Mountain Instruments MI-250

It has been nearly two years since SkySlab was able to take any photos of the night sky.  Notwithstanding this, patience has it’s rewards.  Here’s a gallery of the Mountain Instruments MI-250 acquired in May 2017 for use in SkySlab.

I recently took delivery of a second-hand Mountain Instruments MI-250.  These mounts are famed for being made by one person (Larry Myers).  Not a factory, not a production work-line, but one man with high quality machining tools, painstakingly making and assembling every component (sourced through various suppliers of course) and producing a quality product with a periodic error of between 3 to 5 arc seconds before PE correction.  After PE it is meant to achieve sub arc-second accuracy…guess I’ll see how that works out.

Regardless of the PE outcome, it’s capable of holding 31kg of equipment.  What this means though is that a 12″ scope will be pushing the limit.

As a wise person commented to me on this mount, they prefer to drive their car below the red line, not close to it.  Good advice, which means I will be scaling down the aperture size of this mount to a 10″ scope.  I still hope for fantastic results using a 10″ aperture and an upgrade is something to aim for in the distant future, but I’m grateful that I can at least continue my hobby in the short term.

EDIT 2/7/2017

Turns out that buying a second hand mount is not easy.  Lesson learned: Insist on a video of the product operating before I purchase next time.

The DEC motors were making a lot of noise on testing.  I dismantled the mounts DEC axis and discovered that the bearings not only were noisy but that they were grinding something in them.  One of the bearings had lost a steel plate and was looking rusty, dry grease and was not up to the job.  You can see shots of this in the gallery.  I guess a 10 year old mount that has not been housed well will have these kinds of problems.

Here’s two short videos recording the grinding noise.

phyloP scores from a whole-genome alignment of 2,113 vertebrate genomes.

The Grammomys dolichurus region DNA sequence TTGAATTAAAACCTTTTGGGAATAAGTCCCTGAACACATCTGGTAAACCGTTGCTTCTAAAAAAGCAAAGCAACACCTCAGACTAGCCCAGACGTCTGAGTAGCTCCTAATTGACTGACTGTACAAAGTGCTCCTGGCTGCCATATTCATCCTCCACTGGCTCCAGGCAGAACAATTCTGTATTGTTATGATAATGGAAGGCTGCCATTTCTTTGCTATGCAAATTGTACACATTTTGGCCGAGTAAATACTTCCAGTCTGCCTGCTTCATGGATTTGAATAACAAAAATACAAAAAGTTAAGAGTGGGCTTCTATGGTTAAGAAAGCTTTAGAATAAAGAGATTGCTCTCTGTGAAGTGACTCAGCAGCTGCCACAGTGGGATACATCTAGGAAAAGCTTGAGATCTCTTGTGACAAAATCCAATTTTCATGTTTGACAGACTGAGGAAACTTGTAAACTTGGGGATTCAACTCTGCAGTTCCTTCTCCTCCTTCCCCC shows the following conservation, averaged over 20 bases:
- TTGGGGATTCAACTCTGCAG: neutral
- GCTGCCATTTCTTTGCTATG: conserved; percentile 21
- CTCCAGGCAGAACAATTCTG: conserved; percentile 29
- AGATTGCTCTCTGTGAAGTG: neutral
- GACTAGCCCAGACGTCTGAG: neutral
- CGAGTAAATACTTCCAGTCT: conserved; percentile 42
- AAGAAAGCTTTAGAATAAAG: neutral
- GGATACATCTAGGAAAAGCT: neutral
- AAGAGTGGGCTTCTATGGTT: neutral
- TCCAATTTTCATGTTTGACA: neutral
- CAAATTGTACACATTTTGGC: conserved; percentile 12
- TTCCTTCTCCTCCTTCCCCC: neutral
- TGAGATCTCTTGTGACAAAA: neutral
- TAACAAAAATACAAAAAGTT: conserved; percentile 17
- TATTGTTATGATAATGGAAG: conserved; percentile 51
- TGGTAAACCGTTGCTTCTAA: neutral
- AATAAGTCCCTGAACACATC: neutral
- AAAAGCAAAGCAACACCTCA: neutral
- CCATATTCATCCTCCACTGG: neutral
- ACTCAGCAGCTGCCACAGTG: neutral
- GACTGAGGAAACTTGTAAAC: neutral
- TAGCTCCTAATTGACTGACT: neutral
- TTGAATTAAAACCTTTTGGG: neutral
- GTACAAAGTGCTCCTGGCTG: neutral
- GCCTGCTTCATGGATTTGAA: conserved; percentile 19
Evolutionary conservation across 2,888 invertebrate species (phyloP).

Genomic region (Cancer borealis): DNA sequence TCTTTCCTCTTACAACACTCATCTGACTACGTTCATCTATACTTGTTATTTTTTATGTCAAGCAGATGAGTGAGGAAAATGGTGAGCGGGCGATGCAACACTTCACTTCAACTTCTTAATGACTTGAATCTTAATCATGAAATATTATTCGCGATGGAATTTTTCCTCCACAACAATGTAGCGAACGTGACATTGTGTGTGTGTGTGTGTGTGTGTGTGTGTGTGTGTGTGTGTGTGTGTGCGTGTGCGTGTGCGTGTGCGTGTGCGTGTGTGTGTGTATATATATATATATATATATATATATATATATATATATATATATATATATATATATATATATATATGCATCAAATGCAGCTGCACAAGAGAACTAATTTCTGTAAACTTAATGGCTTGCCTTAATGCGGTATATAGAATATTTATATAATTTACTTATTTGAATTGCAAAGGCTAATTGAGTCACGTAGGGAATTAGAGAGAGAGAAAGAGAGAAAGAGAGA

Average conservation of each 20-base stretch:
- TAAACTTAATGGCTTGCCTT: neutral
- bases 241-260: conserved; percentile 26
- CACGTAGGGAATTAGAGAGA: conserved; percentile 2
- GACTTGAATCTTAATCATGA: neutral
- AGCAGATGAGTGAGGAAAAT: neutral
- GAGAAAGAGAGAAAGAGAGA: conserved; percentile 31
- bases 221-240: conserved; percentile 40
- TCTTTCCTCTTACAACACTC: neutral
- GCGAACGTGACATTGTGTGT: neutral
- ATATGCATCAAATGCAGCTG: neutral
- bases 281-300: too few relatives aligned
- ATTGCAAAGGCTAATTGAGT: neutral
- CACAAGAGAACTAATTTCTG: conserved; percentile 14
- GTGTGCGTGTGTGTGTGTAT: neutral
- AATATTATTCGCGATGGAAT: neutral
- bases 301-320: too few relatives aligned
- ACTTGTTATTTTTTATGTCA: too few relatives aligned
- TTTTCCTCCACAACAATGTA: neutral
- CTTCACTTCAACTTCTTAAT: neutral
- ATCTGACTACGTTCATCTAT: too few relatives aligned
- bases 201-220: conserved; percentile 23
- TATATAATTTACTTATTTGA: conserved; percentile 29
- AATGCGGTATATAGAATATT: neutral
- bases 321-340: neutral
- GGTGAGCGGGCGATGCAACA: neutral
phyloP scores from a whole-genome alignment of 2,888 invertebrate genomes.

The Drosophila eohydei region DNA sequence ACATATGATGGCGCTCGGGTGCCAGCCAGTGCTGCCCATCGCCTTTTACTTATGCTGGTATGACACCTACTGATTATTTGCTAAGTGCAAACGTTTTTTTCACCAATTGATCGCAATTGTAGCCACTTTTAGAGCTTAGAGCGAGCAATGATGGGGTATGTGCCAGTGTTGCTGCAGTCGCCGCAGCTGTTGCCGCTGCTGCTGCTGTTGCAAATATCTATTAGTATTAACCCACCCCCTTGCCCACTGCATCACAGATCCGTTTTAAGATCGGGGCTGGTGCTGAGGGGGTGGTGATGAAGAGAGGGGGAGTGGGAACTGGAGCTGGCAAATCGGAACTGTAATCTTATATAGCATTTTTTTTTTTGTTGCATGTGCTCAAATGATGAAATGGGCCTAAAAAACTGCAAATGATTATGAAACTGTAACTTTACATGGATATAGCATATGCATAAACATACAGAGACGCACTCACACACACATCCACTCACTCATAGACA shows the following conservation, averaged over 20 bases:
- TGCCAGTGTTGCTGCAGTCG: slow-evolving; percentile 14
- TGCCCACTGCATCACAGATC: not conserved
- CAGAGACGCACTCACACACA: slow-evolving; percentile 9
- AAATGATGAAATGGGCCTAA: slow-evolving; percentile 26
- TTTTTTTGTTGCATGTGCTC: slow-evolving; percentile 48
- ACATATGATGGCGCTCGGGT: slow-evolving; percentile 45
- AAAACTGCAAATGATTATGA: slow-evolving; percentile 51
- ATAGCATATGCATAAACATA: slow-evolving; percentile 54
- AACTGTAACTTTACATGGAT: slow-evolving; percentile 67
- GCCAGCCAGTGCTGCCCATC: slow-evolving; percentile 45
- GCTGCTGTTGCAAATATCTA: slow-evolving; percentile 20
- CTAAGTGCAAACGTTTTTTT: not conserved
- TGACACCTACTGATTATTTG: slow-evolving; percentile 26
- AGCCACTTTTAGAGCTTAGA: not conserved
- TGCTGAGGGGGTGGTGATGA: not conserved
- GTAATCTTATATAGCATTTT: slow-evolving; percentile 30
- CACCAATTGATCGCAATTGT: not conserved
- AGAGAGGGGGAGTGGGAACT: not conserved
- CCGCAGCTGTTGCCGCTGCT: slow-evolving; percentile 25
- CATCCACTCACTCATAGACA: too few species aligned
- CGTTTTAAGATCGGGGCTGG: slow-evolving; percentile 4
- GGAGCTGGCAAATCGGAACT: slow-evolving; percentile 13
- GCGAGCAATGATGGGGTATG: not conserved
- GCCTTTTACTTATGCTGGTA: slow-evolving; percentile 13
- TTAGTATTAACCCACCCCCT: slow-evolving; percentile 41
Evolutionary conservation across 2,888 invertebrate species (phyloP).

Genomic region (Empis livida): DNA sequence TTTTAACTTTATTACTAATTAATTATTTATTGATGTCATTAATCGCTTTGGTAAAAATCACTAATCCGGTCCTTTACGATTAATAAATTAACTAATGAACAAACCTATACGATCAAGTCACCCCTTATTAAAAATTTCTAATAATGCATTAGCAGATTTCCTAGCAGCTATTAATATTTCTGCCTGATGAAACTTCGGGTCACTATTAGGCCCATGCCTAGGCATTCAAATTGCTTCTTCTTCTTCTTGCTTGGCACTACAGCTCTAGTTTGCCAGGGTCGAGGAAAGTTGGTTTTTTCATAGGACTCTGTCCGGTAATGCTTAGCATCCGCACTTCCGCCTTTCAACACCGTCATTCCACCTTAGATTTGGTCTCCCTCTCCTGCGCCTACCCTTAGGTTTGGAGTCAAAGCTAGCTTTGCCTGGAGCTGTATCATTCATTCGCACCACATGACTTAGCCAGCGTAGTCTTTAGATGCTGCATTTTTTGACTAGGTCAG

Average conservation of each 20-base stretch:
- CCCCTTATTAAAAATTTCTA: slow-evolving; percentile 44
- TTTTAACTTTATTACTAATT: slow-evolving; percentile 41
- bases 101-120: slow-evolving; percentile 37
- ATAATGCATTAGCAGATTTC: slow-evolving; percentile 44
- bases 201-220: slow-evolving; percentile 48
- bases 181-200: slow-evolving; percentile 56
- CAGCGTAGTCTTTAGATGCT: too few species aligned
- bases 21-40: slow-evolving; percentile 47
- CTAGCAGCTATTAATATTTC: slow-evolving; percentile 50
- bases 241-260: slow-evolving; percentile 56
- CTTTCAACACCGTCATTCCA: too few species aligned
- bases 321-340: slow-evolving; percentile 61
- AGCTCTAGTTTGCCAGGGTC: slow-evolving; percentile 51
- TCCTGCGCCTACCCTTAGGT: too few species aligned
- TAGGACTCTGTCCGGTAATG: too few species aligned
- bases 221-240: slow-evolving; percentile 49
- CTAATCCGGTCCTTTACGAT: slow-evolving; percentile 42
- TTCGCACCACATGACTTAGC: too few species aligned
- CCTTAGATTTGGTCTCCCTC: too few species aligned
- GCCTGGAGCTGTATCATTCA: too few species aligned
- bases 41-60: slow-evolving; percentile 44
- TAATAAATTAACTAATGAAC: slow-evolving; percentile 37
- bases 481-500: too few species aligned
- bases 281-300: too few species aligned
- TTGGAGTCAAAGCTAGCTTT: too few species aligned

I’ve ordered some new bearings from a specialty shop in QLD which will make their way to me over the next few days.  I’ve disassembled the DEC worm drive per these instructions which are accurate and work well with the exception of the oldham-coupler.  For this mount, the coupler was attached to the worm drive by two small grub-screws, no green loctite at all.

EDIT 22/7/2017

Some things have progressed over the last 20 days.

I’ve successfully replaced the DEC bearings, re-greased it with the recommended grease (MP-50 low friction moly paste from Jet-Lube) and adjusted the worm block under full load so that there’s no backlash in the DEC axis at all.  Movement is smooth, quiet and hopefully very accurate (yet to test).  Here’s what it sounds like now (complete with frogs in the background).

The mount is now polar aligned to within 1 arc-second on both the DEC and RA axis according to the polar alignment report on TheSkyX.  However that may be taking into account flexure and mount mechanical errors so it will take a few more nights testing with PEMpro and a neat utility called Sharpcap.

After that it’s testing the periodic error with both TheSkyX and PEMpro to compare results, adjusting worm drives to perform optimally and then a final T-point run for pointing accuracy.

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